Welcome to the 5th age of advertising

relevanceThere have been roughly 4 ages of advertising.  We have now entered the 5th age.  The Age of Relevance.

In the  1st age in the 1950s, in the Age of Interruption, consumers were happy to pay attention to advertising and essentially to do what it told them to do because they actively sought the reassurance of brand names and tended to trust what big companies told them.  Culturally advertising represented an antidote to the scarcity of the war years.

In the 2nd age, the Age of Entertainment in the 1960s and 70s people would still pay attention to ads, but they needed to be entertaining.  This was the first golden age of creativity in advertising.  People actively sought out entertaining advertising, school kids acted the great ads out in playgrounds and some of the brand building effects of this resonate today.  Many people can still recite the slogans from ads in those days;  (were they in fact ad slogans or mini poems to brands?  “a million housewives every day, pick up a can of beans and say: ‘Beanz means Heinz’”).   John Webster’s Smash Martians ads still top leagues of favourites.  Dave Trott’s “Ariston and on and on” still sings to us (even though you may have a Bosch now).  People actively looked forward to the new Cinzano, Hamlet or Gold Blend execution.  The age of entertainment waned, as the IPA has reported and mutated into the 3rd age of advertising.

In the 3rd age, the Age of Engagement, in the 80s and 90s, the relatively rapid rise in the number of media channels meant that reaching people at the right time and place was crucial.  Then the rise of social channels and ecommerce changed things fundamentally in the early 2000s.

In the next era, in the Age of Dialogue, dialogues between consumers could and often did have more effect on brand growth than advertising.  In the old paradigm when you popped into a department store to buy a new dishwasher other customers didn’t come up to you and tell you what they thought of it.  That’s exactly what they do online.  As I wrote in “Tell the truth, honesty is your most powerful marketing tool” the consumer had become an expert, in finding out price comparisons, sourcing provenance and discovering other people’s opinions.  Social media and researching and buying online changed shopping for ever.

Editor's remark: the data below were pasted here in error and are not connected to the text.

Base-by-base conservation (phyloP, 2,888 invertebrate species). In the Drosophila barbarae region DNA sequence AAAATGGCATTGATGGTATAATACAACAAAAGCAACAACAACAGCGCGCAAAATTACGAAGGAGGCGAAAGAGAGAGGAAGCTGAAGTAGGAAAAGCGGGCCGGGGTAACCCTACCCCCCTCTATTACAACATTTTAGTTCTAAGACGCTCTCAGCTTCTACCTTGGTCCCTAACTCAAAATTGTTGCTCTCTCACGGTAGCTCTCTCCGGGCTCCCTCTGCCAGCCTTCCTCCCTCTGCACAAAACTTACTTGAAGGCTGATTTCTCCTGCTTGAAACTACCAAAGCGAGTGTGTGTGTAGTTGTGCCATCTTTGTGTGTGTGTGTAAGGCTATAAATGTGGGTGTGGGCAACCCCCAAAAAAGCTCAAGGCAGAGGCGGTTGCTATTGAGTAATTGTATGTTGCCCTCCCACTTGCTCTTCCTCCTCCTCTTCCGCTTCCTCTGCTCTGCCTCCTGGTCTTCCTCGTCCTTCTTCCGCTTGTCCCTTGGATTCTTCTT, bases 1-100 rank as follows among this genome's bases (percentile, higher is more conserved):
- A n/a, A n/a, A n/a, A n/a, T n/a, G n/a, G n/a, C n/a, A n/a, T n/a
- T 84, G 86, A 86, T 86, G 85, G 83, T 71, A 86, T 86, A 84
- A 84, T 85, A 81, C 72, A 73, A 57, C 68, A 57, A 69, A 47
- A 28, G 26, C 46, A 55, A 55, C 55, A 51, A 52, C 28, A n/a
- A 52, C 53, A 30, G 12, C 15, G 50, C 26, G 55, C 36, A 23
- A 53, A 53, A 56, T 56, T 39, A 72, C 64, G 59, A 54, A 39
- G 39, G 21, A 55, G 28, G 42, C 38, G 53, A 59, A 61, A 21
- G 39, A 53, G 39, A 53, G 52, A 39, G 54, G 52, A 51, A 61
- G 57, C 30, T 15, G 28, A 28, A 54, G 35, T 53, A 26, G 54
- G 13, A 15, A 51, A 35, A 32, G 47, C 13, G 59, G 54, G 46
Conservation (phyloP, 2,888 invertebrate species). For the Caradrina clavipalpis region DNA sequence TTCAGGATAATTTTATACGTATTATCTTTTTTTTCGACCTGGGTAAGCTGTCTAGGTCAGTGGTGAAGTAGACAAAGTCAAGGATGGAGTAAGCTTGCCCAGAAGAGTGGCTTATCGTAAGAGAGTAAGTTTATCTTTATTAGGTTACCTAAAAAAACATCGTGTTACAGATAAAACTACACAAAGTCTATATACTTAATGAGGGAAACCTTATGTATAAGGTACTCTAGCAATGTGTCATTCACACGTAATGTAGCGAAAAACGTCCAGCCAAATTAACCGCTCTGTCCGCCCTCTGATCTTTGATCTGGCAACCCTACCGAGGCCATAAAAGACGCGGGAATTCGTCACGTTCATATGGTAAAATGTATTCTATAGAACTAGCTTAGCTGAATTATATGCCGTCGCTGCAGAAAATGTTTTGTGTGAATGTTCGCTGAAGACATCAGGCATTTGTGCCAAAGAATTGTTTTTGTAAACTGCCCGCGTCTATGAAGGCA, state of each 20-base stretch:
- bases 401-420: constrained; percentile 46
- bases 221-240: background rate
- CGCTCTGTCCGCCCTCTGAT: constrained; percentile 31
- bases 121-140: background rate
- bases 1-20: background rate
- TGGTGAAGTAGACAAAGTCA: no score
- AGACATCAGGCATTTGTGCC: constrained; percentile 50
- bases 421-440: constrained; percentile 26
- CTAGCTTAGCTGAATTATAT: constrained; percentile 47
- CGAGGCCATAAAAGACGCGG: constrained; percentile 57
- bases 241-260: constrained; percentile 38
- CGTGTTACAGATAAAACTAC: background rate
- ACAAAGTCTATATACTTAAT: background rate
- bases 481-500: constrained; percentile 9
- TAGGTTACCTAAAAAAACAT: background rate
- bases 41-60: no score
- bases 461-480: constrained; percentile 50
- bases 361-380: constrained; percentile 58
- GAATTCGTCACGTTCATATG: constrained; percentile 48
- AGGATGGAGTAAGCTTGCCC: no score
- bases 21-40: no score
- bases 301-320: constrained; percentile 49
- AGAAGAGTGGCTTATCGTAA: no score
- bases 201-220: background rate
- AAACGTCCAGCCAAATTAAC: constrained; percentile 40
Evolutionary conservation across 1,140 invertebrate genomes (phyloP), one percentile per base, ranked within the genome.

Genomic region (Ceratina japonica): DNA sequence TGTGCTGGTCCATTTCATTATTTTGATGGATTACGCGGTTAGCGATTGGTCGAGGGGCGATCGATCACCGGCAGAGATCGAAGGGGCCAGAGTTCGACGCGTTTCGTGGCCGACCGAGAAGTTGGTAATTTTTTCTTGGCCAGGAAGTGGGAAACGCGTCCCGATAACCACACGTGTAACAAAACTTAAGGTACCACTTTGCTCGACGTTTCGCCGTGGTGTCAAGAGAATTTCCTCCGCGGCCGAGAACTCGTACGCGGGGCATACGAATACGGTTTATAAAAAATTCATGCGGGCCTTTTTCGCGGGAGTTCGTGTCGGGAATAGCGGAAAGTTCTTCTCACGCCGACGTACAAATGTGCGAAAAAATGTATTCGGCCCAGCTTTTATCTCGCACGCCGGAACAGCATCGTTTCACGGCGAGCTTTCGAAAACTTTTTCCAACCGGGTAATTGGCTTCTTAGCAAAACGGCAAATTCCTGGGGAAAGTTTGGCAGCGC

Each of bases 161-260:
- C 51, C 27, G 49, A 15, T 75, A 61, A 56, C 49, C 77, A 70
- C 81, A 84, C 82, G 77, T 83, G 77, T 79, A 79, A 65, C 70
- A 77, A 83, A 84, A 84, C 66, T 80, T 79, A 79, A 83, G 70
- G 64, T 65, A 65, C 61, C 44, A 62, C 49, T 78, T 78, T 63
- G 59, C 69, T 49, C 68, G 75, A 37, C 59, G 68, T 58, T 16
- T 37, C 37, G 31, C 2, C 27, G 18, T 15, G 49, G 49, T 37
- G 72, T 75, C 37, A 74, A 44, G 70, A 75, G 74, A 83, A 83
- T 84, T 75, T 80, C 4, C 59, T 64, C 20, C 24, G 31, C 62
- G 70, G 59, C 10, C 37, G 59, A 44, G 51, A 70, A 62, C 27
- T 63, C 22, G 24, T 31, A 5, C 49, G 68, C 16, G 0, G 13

And where are we now?

We are at the dawn of a new promise.  The age of Relevance.  In the age of Relevance ads are served to the right people at the right time and in the right format and place fuelled by brilliant live personal data insight and not the proxies we used in the 1990s.  If this is combined with a renewal of brilliant creativity informed by our data led understanding of what gets a brand talked about, what resonates culturally and what is truly personally magnetic, then we have a future ahead of us where no one dodges advertising because the advertising that they are served is the right message, at the right time, in the right place with the right relevancy.  We will be in a new golden era for creativity across the whole purchase cycle.

And consumers themselves will contribute to this age of relevance.  By editing their own ad preferences, by skipping ads they find disruptive and by being careful of their privacy they will ensure that the work that cuts through is rewarded.

There’s work in our Creative Systems department that shows where data, media and creative are optimised in concert effectiveness increases significantly – I find this really striking and a real signpost for the future.  A future where new data delivers new effectiveness.  As Stef Calcraft, global ceo creative transformation says: “The truth is that with new knowledge comes competitive, creative advantage”

There’s a bright positive future for those brands that get this right. Those that don’t will find themselves increasingly irrelevant.



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